Running Late

Sorry for not getting a post out yesterday! I’m hoping to get back on track with this. It’s a little different from what I’ve been posting. This is a one page (double spaced) play I wrote for the same tiny text class. I loved this assignment because it forced us to make every description, every line, and every word count in order for it to fit on the page. These kinds of assignments are great for anyone who has trouble cutting their work down.

Running Late

NICK is running late for work in Queens. He lives in Farmingdale with his father, who is a retired, New York City public school teacher. NICK grabs his clothes and goes to take a shower.

NICK
Dad, is it going to rain today?

FATHER
Well, let me check. It could be fine here, but you never know in Flushing. It’s always changing.
FATHER realizes the TV remote is missing. NICK prepares his lunch and bag in the kitchen.
What did you do with the remote?

NICK
Nothing, I’m in a rush, Dad! Don’t worry about it; it’s fine!

FATHER
Just hang on. You’ll get there on time. Do you have an umbrella? What did your mother do with the batteries? Mumbles to himself: Always fucking around; nothing is ever where it belongs.

NICK
No. But traffic. Dad, It’s 2:15. There’s always traffic. Dad, please! I have one in my car.

FATHER
She always does this. She must have taken it. Let me check my room. You need a jacket. Make sure you have your books and a lunch. You two always forget everything. I can’t keep doing this.

On Baseball

In honor of spring training and the weather being nicer, I’m posting a short story on baseball, titled: On Baseball. This is shorter than usual, so I might post something a little later on in the day. Stay tuned!

On Baseball

No one has enough time
To sit and watch
A newly installed clock
Behind home plate counts
Down
Until
It’s time to go.

Newspaper

Last week I had a pretty cool assignment that we all had to do in class: We were given pages from an old book filled with items that could be used for many things aside from their original purpose. We had to copy the language of the book and turn it into a quick, little story. I don’t know if my story has a plot–do stories need plots in order to be stories?–but I like how this came out regardless.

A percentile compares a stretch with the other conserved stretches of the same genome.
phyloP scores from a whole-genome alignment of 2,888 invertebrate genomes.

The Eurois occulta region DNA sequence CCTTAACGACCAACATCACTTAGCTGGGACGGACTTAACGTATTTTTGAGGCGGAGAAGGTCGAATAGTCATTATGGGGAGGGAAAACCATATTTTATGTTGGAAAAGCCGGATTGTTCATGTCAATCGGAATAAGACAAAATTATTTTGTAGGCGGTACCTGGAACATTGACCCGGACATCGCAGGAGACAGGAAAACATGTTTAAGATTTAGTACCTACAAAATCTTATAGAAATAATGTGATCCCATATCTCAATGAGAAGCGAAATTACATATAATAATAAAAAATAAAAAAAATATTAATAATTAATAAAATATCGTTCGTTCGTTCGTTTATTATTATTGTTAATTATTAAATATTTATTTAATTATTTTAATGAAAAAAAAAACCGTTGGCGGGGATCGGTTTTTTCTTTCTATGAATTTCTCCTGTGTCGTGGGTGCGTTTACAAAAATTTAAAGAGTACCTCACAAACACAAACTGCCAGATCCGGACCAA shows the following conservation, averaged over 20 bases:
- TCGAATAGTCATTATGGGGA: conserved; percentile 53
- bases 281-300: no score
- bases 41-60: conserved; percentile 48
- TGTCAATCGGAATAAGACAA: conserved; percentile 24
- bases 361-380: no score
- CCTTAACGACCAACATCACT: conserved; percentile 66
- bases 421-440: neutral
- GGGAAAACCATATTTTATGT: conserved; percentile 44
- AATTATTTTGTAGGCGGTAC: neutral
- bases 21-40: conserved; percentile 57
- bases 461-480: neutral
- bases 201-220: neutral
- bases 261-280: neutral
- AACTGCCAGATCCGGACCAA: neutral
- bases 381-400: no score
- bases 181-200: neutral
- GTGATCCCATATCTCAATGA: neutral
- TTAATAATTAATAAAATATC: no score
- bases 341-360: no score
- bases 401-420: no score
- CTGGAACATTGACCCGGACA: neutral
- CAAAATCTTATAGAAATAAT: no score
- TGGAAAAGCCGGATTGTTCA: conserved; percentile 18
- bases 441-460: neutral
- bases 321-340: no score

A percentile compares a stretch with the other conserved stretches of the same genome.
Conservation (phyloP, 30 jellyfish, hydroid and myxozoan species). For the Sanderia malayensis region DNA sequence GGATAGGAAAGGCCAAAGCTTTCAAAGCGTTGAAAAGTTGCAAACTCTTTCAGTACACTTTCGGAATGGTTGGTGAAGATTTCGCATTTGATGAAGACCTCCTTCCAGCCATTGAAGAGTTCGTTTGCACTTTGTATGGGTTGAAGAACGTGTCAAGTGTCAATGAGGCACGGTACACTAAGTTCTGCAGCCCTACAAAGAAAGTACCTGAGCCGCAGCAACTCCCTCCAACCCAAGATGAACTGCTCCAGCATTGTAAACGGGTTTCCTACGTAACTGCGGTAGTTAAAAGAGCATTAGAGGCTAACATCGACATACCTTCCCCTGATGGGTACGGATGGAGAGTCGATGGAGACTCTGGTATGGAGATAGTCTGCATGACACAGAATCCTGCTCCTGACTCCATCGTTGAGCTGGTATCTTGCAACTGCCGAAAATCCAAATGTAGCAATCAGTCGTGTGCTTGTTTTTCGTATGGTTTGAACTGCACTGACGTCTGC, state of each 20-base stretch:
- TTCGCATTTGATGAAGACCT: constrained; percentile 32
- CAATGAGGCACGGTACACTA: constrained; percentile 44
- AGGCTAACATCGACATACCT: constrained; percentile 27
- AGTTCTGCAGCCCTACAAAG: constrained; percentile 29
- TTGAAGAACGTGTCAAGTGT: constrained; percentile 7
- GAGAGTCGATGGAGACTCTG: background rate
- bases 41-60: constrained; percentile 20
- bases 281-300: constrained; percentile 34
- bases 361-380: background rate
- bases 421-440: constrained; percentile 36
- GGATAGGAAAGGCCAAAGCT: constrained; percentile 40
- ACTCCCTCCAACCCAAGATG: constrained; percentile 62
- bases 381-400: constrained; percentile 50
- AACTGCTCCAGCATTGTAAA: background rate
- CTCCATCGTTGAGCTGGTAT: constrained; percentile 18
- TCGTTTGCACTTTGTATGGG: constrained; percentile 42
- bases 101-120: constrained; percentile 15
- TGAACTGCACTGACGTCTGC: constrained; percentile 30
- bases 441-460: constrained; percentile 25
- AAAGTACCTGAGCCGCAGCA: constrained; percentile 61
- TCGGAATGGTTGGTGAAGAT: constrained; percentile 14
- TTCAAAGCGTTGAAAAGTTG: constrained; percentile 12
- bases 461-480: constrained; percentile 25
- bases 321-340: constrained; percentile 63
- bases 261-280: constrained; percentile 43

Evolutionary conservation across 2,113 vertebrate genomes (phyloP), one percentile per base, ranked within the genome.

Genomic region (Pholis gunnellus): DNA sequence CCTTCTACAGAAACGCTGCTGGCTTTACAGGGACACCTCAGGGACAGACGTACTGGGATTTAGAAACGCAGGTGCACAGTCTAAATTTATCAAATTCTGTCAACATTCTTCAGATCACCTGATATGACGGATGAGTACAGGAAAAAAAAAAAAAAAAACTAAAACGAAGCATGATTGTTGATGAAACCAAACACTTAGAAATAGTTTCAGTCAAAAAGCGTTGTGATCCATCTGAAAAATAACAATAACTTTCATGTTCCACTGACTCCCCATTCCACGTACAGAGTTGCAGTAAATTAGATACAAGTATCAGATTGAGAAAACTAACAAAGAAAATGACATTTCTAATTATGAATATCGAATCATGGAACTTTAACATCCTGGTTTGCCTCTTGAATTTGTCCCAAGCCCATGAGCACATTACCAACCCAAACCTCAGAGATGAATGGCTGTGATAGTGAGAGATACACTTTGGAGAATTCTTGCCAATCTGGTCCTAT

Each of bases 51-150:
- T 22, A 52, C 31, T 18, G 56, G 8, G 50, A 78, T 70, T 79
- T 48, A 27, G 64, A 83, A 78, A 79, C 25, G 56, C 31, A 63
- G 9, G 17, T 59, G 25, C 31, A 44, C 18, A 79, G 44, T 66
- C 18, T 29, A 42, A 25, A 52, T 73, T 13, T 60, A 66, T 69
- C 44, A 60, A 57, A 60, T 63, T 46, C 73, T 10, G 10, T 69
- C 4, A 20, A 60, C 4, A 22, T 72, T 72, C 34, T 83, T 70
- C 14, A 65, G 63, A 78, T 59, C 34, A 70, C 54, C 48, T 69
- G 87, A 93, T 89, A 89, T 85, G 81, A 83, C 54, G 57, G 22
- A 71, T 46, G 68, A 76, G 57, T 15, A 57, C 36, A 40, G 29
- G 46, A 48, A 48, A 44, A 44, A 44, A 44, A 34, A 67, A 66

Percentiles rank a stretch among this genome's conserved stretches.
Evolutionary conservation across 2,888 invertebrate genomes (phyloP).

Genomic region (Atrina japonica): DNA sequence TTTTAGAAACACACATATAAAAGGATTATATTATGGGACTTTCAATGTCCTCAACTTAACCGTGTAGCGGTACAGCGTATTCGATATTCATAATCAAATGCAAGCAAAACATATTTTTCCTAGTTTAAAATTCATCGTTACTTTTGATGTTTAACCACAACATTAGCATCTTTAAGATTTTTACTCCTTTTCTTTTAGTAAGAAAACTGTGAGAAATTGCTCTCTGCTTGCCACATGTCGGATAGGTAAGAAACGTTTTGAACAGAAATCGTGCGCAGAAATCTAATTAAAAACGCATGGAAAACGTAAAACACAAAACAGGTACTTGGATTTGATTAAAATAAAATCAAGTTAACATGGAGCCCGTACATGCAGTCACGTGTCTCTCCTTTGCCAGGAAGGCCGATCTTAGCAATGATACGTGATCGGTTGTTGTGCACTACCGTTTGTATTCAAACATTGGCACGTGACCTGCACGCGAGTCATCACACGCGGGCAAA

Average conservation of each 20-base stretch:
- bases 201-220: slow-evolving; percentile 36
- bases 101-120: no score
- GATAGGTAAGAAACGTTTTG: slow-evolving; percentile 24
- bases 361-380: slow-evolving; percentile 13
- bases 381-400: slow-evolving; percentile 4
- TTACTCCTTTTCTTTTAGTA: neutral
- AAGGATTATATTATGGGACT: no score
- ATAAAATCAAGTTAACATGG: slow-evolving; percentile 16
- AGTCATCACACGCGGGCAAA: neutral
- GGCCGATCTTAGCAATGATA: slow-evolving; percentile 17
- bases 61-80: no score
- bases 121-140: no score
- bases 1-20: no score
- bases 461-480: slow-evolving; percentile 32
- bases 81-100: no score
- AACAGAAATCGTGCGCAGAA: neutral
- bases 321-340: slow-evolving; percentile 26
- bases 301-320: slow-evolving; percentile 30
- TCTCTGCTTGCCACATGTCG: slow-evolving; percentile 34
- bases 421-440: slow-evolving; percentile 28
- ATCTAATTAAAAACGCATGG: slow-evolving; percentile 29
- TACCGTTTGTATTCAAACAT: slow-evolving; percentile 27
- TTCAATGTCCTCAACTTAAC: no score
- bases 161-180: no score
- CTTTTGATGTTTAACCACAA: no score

Here’s the page for inspiration:
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I’m sure you could do this with any kind of dictionary-type book. These kinds of books are also good for erasures, which I will try to do at some point. But I plan on doing this exercise again when I’m feeling stuck.

Newspaper

What makes a newspaper a newspaper, and who gets to decide it is strictly for news? For example, Why are we allowing the government to bring us back to the dark ages, where news was mostly manufactured?–because a newspaper could be used for so much more, which includes: making balls for the playground; bedding for pets; twisting into rings and piled to support chunks of food wrapped in aluminum foil; book covers; making covers for shopping bags–the usual things that, in reality, are news for all of us, because who actually knew any of this before?

Orion’s Belt

I’m beginning to get a nice stockpile of work for you all, provided you all still follow me. You’re still interested, right? I haven’t forgot about you. This is my last semester so it is constantly crunch time. My thesis is coming along nicely. I’m working on my first revision. In the coming days and weeks, I’ll have a good mix of short stories, poems, and microfiction for you all. To start, I have a small microfiction piece I came up with after reading some kind of article online. Hope you enjoy. Keep an eye out tomorrow for something new.

Orion’s Belt

Have you ever thought about the stars where their light finally reaches us, sometimes long after they’re already gone? Do they ever run out of light? Is there a known case where a well-known star ran out of light, vanished forever? What happens to its constellation? Does it disappear or could it create something new? Could you imagine Orion’s Belt without its center star? Would Orion notice he’s missing a belt buckle?